Common Types and Causes of Motorcycle Accidents
Motorcyclists are more vulnerable to accidents and the consequent injuries for a number of reasons:
- Motorcycles are much smaller than a car and usually, although inadvertently, hide in a driver’s blind spot or are easily overlooked. This oversight can cause a limited visibility crash. A car making a left turn present the most dangerous situations for motorcyclists.
- Sometimes a crash is due to a misjudgment of the distance between a car and a motorcycle, which causes the car to accidentally hit the motorcycle.
- Inexperienced operators are often to blame for motorcycle accidents. Inexperience can lead to poor lane positioning, excessive speed and problems negotiating turns and maneuvering near fixed objects. Proper training can reduce accidents and can help keep motorcyclists safe.
- Road hazards can present a danger to motorcyclists and can be the cause of an accident. Potholes, dead animals, uneven height between lanes and other unexpected things on the road can pose a serious threat to the safety of a motorcyclist.
- Motorcycle lane splitting, or driving between lanes of cars, puts motorcyclists in danger because it limits room for maneuvering and recovery if a car impedes the path of an oncoming motorcycle. Motorcycle lane splitting is illegal in the state of Alabama.
No matter the type or the cause, there is no debating the cost these accidents, in terms of driver’s lives and economic impact. In 2015, The Insurance Institute for Highway Safety’s Highway Loss Data Institute (IIHS HLDI) reported in 2015 that in Alabama, there were 67 motorcyclist deaths, which accounted for 8 percent of the total motor vehicle deaths. According to the Government Accountability Office, in 2012, nationwide 82,000 riders had been injured in accidents, and 4,502 were killed. Motorcycle crashes cost $16 billion annually. Each fatal crash costs $1.2 million, and each non-fatal crash can cos anywhere from around $2,500 to $1.4 million. This range in costs is dependent on the severity of injuries of the motorcyclist.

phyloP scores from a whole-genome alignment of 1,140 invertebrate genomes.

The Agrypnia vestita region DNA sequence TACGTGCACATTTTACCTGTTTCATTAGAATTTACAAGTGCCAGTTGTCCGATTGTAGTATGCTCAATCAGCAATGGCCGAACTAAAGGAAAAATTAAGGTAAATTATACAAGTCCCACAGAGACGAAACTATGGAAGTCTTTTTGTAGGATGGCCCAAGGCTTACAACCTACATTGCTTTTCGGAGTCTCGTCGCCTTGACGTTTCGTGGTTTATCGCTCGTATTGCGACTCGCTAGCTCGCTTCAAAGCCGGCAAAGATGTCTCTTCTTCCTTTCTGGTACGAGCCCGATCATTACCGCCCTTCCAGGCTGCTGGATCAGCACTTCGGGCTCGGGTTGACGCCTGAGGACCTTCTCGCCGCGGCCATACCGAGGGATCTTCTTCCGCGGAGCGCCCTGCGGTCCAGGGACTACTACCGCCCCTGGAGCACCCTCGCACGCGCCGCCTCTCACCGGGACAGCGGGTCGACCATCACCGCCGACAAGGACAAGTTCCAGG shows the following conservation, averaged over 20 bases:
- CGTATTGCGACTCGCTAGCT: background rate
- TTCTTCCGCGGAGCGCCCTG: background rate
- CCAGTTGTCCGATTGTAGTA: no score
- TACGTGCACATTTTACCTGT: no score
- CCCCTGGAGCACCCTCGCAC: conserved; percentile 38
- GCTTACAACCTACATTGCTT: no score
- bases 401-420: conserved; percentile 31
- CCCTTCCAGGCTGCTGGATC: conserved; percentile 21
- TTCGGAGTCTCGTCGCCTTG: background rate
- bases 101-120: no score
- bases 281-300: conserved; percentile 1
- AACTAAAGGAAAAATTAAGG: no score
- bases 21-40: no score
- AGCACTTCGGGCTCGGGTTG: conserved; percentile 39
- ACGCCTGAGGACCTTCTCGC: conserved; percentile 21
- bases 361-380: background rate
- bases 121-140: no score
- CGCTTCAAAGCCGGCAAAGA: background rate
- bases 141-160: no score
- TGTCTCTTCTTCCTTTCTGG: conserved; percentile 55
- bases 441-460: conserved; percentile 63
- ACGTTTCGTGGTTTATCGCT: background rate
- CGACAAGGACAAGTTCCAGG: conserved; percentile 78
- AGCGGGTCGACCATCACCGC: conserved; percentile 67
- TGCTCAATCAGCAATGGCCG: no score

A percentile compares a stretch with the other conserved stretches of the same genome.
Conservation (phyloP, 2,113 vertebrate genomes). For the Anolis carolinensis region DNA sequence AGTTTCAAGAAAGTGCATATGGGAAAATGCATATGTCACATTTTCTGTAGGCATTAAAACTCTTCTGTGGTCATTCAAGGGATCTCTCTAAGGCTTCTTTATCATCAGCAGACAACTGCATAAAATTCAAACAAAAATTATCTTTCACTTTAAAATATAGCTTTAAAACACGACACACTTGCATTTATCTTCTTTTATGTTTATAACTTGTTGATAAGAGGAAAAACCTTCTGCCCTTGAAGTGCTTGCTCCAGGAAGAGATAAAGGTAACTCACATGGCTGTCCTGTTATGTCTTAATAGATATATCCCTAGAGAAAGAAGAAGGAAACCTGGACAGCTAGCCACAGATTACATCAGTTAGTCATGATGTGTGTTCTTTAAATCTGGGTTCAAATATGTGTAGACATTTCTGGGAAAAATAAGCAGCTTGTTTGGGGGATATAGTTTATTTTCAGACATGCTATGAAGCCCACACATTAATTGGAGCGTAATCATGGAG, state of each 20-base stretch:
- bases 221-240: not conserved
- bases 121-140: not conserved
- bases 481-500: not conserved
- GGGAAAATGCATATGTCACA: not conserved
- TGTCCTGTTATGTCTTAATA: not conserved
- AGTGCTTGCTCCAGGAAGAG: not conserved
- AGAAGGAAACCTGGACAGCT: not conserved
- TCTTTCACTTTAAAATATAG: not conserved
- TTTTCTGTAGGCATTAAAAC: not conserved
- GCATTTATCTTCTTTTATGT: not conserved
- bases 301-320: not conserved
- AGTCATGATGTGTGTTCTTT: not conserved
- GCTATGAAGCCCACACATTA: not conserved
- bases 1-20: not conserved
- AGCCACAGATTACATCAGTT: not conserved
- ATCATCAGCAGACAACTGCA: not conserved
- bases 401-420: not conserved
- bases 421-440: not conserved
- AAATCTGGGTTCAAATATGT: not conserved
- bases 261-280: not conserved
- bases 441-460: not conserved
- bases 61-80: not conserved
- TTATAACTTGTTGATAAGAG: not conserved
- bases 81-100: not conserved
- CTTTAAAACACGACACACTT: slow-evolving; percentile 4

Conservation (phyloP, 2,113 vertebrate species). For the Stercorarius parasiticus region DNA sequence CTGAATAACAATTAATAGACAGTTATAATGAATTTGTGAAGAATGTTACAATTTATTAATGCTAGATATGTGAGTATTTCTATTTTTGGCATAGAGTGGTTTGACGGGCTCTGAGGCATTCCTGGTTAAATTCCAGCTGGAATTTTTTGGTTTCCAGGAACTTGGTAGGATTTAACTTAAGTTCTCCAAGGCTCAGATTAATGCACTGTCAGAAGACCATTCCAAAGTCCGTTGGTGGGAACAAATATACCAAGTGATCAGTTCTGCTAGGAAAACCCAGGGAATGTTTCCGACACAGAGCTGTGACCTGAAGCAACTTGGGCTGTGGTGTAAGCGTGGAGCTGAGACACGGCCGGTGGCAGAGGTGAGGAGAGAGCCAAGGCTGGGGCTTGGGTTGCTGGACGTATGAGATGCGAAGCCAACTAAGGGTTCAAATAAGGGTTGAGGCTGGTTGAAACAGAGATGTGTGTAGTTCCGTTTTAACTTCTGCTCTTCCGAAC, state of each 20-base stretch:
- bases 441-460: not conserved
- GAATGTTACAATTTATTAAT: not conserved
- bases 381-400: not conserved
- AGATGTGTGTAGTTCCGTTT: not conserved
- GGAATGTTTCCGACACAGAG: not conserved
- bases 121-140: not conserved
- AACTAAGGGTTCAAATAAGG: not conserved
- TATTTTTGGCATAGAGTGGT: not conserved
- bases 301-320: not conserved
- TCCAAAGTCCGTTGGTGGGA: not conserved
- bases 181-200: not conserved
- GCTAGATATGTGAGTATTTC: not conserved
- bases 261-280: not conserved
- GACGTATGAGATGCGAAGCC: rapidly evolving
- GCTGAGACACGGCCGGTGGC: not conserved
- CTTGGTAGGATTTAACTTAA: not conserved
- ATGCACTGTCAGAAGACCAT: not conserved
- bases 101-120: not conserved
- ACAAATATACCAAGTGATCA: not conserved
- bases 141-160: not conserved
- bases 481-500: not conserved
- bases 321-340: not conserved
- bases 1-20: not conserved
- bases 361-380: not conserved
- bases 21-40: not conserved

What to Do After a Motorcycle Accident
In order to have the best chance of receiving compensation for your claim, it’s important to know what to do after a car accident. The following list will help you and your case:
- Get to safety first. This depends on how injured you are, but you want to prevent another accident. Move yourself and your bike off the road.
- Seek medical help. Call 911. Get checked out even if you don’t feel like you need it. Injuries can appear later. It also helps that you start documenting your injuries for an insurance claim. Go to your physician later so that you can have a medical report to help bolster your claim, as well as to make sure that you’re OK and that you are being treated for your injuries.
- Take notes of the accident. Take photos of the location, the vehicle that hit you, the impact made by the vehicle, as well as the surrounding area.
- Exchange information. Driver’s license, insurance information, and contact information should be exchanged.